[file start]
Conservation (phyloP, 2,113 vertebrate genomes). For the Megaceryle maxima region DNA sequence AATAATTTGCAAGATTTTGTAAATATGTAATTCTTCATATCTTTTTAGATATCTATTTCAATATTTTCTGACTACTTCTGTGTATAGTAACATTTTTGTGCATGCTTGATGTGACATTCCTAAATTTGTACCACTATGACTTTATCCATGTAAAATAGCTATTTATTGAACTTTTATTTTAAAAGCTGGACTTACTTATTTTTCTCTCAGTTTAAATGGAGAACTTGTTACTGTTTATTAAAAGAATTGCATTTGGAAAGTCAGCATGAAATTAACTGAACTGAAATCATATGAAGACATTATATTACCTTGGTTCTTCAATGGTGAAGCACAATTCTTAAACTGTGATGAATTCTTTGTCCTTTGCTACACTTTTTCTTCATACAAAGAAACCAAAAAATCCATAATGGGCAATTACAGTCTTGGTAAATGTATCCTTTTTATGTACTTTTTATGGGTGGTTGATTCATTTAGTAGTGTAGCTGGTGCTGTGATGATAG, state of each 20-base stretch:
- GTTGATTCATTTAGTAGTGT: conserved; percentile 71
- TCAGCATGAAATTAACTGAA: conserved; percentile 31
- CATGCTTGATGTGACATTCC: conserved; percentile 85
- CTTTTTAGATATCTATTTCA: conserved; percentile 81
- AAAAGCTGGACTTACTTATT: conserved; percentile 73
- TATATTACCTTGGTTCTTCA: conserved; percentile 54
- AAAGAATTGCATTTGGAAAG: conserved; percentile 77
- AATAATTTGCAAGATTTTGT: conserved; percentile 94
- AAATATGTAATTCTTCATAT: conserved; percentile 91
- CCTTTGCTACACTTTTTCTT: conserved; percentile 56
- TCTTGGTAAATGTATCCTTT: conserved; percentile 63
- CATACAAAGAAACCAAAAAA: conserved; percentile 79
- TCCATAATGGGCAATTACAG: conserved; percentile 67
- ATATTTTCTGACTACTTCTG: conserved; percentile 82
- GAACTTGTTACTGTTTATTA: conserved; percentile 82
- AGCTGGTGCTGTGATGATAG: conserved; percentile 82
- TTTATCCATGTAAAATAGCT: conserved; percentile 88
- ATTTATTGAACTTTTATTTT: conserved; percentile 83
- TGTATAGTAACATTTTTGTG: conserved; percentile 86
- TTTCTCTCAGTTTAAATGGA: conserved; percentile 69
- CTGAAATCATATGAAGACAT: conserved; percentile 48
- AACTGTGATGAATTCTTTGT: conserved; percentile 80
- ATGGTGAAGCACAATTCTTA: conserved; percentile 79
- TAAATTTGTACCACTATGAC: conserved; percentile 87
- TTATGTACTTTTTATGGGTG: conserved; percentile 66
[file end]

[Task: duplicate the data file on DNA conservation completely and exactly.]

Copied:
Conservation (phyloP, 2,113 vertebrate genomes). For the Megaceryle maxima region DNA sequence AATAATTTGCAAGATTTTGTAAATATGTAATTCTTCATATCTTTTTAGATATCTATTTCAATATTTTCTGACTACTTCTGTGTATAGTAACATTTTTGTGCATGCTTGATGTGACATTCCTAAATTTGTACCACTATGACTTTATCCATGTAAAATAGCTATTTATTGAACTTTTATTTTAAAAGCTGGACTTACTTATTTTTCTCTCAGTTTAAATGGAGAACTTGTTACTGTTTATTAAAAGAATTGCATTTGGAAAGTCAGCATGAAATTAACTGAACTGAAATCATATGAAGACATTATATTACCTTGGTTCTTCAATGGTGAAGCACAATTCTTAAACTGTGATGAATTCTTTGTCCTTTGCTACACTTTTTCTTCATACAAAGAAACCAAAAAATCCATAATGGGCAATTACAGTCTTGGTAAATGTATCCTTTTTATGTACTTTTTATGGGTGGTTGATTCATTTAGTAGTGTAGCTGGTGCTGTGATGATAG, state of each 20-base stretch:
- GTTGATTCATTTAGTAGTGT: conserved; percentile 71
- TCAGCATGAAATTAACTGAA: conserved; percentile 31
- CATGCTTGATGTGACATTCC: conserved; percentile 85
- CTTTTTAGATATCTATTTCA: conserved; percentile 81
- AAAAGCTGGACTTACTTATT: conserved; percentile 73
- TATATTACCTTGGTTCTTCA: conserved; percentile 54
- AAAGAATTGCATTTGGAAAG: conserved; percentile 77
- AATAATTTGCAAGATTTTGT: conserved; percentile 94
- AAATATGTAATTCTTCATAT: conserved; percentile 91
- CCTTTGCTACACTTTTTCTT: conserved; percentile 56
- TCTTGGTAAATGTATCCTTT: conserved; percentile 63
- CATACAAAGAAACCAAAAAA: conserved; percentile 79
- TCCATAATGGGCAATTACAG: conserved; percentile 67
- ATATTTTCTGACTACTTCTG: conserved; percentile 82
- GAACTTGTTACTGTTTATTA: conserved; percentile 82
- AGCTGGTGCTGTGATGATAG: conserved; percentile 82
- TTTATCCATGTAAAATAGCT: conserved; percentile 88
- ATTTATTGAACTTTTATTTT: conserved; percentile 83
- TGTATAGTAACATTTTTGTG: conserved; percentile 86
- TTTCTCTCAGTTTAAATGGA: conserved; percentile 69
- CTGAAATCATATGAAGACAT: conserved; percentile 48
- AACTGTGATGAATTCTTTGT: conserved; percentile 80
- ATGGTGAAGCACAATTCTTA: conserved; percentile 79
- TAAATTTGTACCACTATGAC: conserved; percentile 87
- TTATGTACTTTTTATGGGTG: conserved; percentile 66